How much rain does your yard receive?

In some areas, it is possible to maintain a healthy lawn on natural rainfall, but these areas are few and far between in the United States.

In drier regions, rather than pay expensive water bills (or let your grasses die, if water use restrictions have been put in place by your city or county), choose water-wise groundcovers or warm season turf grasses, or xeriscaping.

If you live in a very wet area, a rain garden or water garden might be a better choice, or a moisture-loving groundcover such as moss.


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    • profile image


      7 years ago

      nice pic

    • Dolores Monet profile image

      Dolores Monet 

      9 years ago from East Coast, United States

      good hub...when i was a kid we rarely thought about ticks even though we lived right next to a woods, we checked for them but did not obsess

    • kerryg profile imageAUTHOR


      9 years ago from USA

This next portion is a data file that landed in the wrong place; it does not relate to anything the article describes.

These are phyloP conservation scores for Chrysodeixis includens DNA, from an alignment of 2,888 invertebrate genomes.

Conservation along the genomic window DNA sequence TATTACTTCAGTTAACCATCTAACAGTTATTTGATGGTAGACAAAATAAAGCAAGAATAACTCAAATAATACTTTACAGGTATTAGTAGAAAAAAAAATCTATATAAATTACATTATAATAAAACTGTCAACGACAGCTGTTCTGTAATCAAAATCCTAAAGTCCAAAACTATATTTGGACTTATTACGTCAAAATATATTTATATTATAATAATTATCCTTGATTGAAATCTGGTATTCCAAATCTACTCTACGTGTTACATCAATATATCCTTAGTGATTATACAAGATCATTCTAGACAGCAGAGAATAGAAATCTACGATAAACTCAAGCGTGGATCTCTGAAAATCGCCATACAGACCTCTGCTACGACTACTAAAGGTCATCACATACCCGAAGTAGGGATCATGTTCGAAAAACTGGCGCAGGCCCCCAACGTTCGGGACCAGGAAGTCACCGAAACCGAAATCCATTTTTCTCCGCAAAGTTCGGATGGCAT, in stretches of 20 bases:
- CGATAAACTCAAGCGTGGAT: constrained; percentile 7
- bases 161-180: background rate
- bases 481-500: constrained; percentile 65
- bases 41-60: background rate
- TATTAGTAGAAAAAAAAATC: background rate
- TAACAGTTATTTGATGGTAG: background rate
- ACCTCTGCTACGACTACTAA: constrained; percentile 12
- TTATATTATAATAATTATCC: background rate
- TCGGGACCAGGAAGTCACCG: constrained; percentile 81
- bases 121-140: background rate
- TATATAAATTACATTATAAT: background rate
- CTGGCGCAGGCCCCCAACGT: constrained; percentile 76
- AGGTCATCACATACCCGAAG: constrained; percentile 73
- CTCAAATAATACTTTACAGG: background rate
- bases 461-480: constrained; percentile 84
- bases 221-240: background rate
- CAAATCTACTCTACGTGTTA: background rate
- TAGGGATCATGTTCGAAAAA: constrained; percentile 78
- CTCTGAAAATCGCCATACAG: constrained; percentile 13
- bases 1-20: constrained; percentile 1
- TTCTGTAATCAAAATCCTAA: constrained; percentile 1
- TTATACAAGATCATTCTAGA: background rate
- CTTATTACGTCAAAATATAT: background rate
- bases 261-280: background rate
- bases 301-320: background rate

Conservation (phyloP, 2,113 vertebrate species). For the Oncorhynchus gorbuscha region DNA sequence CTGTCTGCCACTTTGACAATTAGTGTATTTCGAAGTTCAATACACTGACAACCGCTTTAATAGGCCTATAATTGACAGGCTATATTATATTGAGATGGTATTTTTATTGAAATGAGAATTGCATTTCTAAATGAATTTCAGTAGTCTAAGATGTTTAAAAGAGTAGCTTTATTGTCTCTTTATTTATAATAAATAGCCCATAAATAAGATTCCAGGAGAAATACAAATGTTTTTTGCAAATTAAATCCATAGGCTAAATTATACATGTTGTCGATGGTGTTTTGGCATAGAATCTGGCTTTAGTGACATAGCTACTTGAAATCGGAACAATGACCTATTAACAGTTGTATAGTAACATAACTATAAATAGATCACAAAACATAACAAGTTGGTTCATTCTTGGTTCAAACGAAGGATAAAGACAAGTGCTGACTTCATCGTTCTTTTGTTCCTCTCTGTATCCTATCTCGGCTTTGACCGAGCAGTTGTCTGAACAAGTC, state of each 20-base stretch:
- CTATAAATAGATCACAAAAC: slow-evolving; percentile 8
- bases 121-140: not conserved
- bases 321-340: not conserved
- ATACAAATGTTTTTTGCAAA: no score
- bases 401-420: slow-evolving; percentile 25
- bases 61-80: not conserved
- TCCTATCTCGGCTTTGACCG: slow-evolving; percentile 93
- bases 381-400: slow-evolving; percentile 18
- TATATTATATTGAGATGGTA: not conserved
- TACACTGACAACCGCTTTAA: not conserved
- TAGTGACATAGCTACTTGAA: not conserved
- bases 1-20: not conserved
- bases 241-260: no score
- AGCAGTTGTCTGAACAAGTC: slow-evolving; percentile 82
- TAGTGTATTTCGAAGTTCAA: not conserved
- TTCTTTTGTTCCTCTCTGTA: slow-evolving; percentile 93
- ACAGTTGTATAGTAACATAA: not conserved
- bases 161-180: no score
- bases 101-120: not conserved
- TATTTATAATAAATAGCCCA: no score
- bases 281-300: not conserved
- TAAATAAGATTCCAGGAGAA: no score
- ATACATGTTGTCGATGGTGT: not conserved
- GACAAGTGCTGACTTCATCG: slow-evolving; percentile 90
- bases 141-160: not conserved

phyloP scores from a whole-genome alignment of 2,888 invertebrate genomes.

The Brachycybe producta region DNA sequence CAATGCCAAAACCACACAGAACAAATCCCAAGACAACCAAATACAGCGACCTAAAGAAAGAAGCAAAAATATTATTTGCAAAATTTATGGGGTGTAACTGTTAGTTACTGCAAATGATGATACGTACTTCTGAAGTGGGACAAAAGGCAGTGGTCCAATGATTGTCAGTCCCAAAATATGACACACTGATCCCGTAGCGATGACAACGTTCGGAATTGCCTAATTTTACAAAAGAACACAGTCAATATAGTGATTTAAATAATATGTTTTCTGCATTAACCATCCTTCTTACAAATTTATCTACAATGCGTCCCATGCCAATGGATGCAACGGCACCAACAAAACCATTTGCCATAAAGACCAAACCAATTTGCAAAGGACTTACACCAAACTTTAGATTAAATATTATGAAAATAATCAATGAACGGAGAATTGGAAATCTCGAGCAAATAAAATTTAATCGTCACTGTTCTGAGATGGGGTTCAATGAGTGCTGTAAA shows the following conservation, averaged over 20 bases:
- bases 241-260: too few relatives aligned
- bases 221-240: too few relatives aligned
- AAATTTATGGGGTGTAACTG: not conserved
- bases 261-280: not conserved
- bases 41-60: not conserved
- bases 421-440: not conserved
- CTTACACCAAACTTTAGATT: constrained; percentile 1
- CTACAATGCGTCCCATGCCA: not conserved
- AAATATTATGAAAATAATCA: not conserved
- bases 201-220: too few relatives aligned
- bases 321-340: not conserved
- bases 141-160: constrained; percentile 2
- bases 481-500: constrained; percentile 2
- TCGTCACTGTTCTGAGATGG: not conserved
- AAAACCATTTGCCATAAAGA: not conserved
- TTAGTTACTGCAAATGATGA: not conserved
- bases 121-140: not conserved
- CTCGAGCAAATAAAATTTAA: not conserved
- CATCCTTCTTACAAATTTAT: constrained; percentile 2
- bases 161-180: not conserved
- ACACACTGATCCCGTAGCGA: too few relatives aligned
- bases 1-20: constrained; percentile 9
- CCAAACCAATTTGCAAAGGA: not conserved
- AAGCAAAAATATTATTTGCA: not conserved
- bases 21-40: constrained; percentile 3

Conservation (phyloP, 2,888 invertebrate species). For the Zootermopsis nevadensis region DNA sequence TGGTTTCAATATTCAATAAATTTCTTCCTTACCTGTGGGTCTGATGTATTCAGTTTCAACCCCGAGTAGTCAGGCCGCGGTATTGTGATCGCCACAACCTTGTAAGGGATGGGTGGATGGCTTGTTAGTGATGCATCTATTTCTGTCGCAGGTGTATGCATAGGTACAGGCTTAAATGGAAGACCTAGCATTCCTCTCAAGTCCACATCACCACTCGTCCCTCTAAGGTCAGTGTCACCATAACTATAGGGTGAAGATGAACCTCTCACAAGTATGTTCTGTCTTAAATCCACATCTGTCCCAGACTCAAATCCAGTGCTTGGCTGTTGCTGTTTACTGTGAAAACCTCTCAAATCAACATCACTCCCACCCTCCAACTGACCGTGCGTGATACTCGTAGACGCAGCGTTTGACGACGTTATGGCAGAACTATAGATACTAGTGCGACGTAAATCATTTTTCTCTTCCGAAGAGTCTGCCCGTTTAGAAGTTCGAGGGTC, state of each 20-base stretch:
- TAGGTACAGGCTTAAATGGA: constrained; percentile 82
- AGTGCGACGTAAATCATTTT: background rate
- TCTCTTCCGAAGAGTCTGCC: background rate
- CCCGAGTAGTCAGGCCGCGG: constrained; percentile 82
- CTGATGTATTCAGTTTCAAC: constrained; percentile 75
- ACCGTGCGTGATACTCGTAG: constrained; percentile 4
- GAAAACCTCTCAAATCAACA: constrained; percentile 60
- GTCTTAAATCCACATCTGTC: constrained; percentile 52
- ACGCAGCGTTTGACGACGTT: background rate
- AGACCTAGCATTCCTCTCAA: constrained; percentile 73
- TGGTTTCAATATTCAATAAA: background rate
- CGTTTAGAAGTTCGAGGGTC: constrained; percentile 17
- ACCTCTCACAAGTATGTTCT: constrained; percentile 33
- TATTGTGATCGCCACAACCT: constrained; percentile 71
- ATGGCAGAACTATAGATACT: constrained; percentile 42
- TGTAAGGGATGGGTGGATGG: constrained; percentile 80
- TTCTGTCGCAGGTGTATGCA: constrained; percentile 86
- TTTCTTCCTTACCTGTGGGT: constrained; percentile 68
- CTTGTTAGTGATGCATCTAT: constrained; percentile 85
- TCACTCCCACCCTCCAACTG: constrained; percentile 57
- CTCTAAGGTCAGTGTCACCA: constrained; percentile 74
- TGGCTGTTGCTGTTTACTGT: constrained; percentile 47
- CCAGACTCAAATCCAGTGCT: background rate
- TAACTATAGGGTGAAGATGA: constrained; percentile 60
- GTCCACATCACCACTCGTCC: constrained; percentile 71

Ticks are a pain in the you-know-what, sometimes literally! It's probably not possible to avoid them entirely, but creating wider paths, with lower plants on the edges of the path and taller ones further back, might help.

      Also choose plants that deer dislike, since deer are often the main carriers of ticks, and encourage insect-eating birds to take up residence with nesting habitat, water, and "insectary plants" that attract less annyonig insects, like butterflies and moths:

      I've heard lavender repels ticks, but have never tested it, and unfortunately lavender prefers sunnier spots anyway. It might be worth experimenting with if you have any sunnier patches around the edges however.